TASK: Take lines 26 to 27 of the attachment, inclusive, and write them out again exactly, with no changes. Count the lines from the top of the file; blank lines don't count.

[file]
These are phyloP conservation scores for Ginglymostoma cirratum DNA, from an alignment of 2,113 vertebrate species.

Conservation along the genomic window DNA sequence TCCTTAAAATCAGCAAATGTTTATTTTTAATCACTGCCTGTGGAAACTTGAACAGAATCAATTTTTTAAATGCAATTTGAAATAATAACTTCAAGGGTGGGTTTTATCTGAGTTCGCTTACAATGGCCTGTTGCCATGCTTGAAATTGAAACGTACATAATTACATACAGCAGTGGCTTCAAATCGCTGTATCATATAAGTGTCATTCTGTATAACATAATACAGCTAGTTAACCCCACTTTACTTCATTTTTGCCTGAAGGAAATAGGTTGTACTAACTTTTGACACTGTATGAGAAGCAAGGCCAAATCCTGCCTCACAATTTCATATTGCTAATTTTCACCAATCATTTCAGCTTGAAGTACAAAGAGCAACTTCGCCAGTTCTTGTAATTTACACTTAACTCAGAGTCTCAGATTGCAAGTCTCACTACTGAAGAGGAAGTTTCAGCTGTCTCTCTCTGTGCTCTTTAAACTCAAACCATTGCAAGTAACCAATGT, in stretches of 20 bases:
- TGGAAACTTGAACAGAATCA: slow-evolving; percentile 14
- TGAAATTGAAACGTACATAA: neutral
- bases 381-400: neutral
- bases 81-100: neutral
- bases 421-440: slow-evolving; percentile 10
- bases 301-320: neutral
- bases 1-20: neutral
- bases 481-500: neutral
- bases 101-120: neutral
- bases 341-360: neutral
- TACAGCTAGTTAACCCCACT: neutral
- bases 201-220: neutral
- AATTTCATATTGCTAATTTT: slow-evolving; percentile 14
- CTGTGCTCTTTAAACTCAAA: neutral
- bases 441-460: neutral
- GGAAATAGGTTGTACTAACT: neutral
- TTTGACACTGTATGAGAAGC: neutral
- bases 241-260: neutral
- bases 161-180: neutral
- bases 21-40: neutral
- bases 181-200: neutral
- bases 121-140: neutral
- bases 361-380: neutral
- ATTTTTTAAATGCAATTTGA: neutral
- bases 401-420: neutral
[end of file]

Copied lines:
- ATTTTTTAAATGCAATTTGA: neutral
- bases 401-420: neutral